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By susan 06/11/2010
According to Dave's Garden "no". http://davesgarden.com/guides/pf/go/107577/ sorry.
By metroplex 06/11/2010
Got this from gardenweb.forum- I also suggest you have a look at this site under this subject because I get the feeling that they'll take over-they're were called a 'noxious weed'.
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Posted by verenap 3a (My Page) on Mon, May 1, 06 at 22:12
Hunner - when you search for something like that and are getting a lot of sites coming up in other languages, try putting in what you are searching for and then add an English word related to your search. I use GOOGLE for all my searches and when I looked up 'Convolvulus cantabrica' I also got a lot of stuff in other languages. I redid the search with 'Convolvulus cantabrica' and added 'perennial' that way it took out all the pages I couldn't understand.
I found a few places that said it is hardy to zone 7-8, from southern Europe, a smaller plant 6-16" with "dainty" 1/2 - 1" blossoms, and "very nice in a rock garden". From the looks of it, you shouldn't have a problem with it taking over your yard/neighborhood/town...it doesn't look like this variety is on a quest to for global domination...at least not yet. ;-)
Here are questions related to Growing Morning Glories.
I live in Phoenix, Arizona; when is the best time to plant morning glories? What type of soil do they need? I have grown them before in another state with no problems, but coming to Arizona, it's a whole new situation. Please help me. If I have to grow them inside, I will. I will try anything. I know I have to let the heat pass, (common sense). I just need someone to help me. Thank you.
I have 2 places where I want to plant morning glories. One is at the foot of my mail box post. The other is in the ditch in front of my house (water does not flow through it due to past neighborhood kids tossing basketballs, etc. in there and now it's plugged up which suits me great).
My question is, how do I keep them from spreading? (Been there done that. OMG!) At the mailbox would be easy because I can plant them in a pot and only plant one or two on either side. But I can't figure out how to plant them in the ditch without them spreading all over the lawn.
By Cricket from Parkton, NC
By DeBushe 09/23/2011
If you plant the kind that grow from seeds, just pull up the seedlings that start where you don't want them. If you plant the seedless kind, forget about keeping them from spreading. Can't be done. Wish I hadn't planted that kind several years ago.
The photo shows the front half of our 12' x 60' mobile home and the hedge next to it. There are even more this year, in spite of having a whole truckload cut down and taken away each October.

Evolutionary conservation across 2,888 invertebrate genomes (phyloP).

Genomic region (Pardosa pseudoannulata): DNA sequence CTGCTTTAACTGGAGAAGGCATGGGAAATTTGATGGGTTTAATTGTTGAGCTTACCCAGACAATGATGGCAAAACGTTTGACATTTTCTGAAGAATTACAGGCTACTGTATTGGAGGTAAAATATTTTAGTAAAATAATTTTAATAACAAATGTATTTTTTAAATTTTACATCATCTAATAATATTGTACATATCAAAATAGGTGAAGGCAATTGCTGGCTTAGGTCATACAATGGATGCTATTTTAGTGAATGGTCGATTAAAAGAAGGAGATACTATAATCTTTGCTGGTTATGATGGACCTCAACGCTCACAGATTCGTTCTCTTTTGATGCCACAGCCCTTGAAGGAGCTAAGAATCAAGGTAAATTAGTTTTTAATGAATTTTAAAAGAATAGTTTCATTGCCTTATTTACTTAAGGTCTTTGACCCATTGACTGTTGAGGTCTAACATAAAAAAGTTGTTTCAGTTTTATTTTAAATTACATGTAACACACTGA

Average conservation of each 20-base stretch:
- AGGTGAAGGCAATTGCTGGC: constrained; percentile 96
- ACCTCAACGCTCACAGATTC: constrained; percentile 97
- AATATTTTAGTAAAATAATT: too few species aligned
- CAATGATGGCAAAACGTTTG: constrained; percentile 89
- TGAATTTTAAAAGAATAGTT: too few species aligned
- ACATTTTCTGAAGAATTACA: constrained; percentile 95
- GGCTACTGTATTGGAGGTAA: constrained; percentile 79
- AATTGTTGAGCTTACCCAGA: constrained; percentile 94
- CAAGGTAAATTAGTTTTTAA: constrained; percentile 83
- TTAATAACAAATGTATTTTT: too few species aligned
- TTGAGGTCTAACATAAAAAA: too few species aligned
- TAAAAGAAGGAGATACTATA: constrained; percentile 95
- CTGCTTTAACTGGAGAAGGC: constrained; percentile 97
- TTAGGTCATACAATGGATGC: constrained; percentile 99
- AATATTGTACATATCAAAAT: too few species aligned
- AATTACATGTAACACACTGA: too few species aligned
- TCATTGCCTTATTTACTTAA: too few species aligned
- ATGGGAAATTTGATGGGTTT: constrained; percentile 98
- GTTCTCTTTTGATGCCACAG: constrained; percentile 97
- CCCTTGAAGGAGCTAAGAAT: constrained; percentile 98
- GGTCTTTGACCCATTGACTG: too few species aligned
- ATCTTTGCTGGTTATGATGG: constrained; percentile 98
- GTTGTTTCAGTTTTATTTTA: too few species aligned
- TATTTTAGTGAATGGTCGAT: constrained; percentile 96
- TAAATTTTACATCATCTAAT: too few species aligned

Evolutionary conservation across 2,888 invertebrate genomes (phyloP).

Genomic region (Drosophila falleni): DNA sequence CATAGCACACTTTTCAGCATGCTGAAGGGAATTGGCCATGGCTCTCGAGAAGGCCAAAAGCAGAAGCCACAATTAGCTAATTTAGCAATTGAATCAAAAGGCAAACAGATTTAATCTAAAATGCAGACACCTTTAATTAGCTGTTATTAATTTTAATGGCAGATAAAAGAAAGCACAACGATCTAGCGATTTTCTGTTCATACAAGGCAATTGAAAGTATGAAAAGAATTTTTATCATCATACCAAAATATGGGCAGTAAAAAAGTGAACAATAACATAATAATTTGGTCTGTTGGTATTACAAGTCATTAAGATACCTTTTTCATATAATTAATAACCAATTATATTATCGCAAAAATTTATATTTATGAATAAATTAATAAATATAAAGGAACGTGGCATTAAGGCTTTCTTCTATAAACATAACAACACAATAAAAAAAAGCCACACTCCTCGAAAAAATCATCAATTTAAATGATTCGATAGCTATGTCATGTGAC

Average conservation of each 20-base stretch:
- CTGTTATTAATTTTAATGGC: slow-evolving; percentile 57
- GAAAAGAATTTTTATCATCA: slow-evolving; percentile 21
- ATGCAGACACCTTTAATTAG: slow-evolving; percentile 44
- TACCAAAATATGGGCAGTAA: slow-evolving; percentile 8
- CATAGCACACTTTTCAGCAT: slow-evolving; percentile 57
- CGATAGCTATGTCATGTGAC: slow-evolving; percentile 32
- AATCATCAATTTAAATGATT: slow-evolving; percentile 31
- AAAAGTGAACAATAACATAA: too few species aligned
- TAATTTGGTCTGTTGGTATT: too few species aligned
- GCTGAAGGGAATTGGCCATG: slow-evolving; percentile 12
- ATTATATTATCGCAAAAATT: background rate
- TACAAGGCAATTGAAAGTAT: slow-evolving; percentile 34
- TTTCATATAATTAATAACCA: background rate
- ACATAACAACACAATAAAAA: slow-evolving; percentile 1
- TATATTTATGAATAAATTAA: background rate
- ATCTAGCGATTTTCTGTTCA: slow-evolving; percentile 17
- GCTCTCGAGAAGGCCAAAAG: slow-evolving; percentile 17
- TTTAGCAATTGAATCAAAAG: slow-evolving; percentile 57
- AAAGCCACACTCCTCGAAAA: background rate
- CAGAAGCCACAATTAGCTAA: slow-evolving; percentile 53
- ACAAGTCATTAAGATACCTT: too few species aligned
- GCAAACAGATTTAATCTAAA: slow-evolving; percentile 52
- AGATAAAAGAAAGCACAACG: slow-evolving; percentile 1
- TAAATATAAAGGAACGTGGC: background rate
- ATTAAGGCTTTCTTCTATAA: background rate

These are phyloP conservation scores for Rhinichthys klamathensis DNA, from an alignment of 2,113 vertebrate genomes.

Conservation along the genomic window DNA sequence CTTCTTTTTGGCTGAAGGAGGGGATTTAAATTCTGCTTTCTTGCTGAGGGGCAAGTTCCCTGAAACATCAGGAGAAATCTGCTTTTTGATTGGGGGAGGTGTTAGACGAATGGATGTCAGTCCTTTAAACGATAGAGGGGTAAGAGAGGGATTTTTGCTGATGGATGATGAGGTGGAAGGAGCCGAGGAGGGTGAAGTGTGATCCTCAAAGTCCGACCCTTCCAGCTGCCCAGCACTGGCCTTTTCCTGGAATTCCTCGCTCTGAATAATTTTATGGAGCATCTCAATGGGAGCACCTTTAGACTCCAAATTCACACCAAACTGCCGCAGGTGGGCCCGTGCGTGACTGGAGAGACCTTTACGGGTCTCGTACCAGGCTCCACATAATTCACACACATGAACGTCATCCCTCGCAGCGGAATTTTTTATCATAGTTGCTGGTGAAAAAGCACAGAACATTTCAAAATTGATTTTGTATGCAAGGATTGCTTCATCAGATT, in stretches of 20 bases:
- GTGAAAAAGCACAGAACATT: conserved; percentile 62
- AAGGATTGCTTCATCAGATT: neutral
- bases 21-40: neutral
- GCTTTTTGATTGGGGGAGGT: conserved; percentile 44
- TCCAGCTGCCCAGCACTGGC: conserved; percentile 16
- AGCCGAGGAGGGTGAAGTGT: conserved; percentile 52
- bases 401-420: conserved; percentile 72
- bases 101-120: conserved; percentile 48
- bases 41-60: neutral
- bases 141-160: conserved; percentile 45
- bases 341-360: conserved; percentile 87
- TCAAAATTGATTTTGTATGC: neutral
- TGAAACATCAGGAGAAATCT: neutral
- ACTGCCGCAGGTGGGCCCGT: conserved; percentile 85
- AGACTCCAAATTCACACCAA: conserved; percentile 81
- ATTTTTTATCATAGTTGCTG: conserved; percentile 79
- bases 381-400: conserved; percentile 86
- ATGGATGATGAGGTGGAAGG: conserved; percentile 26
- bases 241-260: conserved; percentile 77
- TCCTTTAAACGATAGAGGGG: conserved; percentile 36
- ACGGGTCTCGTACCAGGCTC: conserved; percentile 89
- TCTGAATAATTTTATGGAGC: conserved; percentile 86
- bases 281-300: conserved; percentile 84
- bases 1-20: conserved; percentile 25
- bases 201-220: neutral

When are we suppose to plant the morning glories? Do I transplant as soon as I see them coming up in the peat moss pots or after they are bigger?
By Rosa Marie
By lara 09/08/2011
You should probably transplant them in the fall when they have grown some more and are sturdier. They are a perennial, so you want to be sure they are strong enough to transplant.
Thrifty Fun has been around so long that many of our pages have been reset several times. Archives are older versions of the page and the feedback that was provided then.
Morning Glories can be planted in the garden from seed but you'll have much earlier blooms if you start them indoors 5 or 6 weeks ahead of planting.
The Morning Glory loves to face East as they bloom in the mornings and fade away come the hot afternoon sun. So don't plant morning glories facing the West. Although they fade away each day new ones will be there to open up in the morning.
Morning glories readily reseed themselves and keeping them all in one place is almost impossible.
The little black seeds fall all over the place once the little 'pods' on the vines dry up and open, so plant morning glories in an area by themselves so they have free reign to do what Mother Nature intended them to do. MULTIPLY!
By Sandra Hemstock
By sandy morris
By Sandra Hemstock
By Susan Titone
By Sandra Hemstock
I purchased two Heavenly blue Morning Glories and was wondering what the temperature needed to be so I can plant them outside? I live in New Jersey and we haven't had consistent temperatures yet. Anita
I have a perennial Morning Glory that has rooted and adapted to Ohio, but is from California. The trouble is it never blooms, or rarely. It is in full sun. It has big blue flowers, and I was wondering if a chemical that is put on Hydrangeas to make them blue would help?
Hardiness Zone: 4b
By Barnie15614 from Columbus, OH
I live in southeastern Ohio. Is it too late to start morning glories outside? It is going to be in the 80s today. I'm not sure how the weather works up here (I'm from Florida), so I am slowing learning. I am having to dig out clay and replace it with compost. Should I start them in the shade or plant them in full sun, in the morning sun?
Thanks, have a great day.
By seedlady from Caldwell, OH
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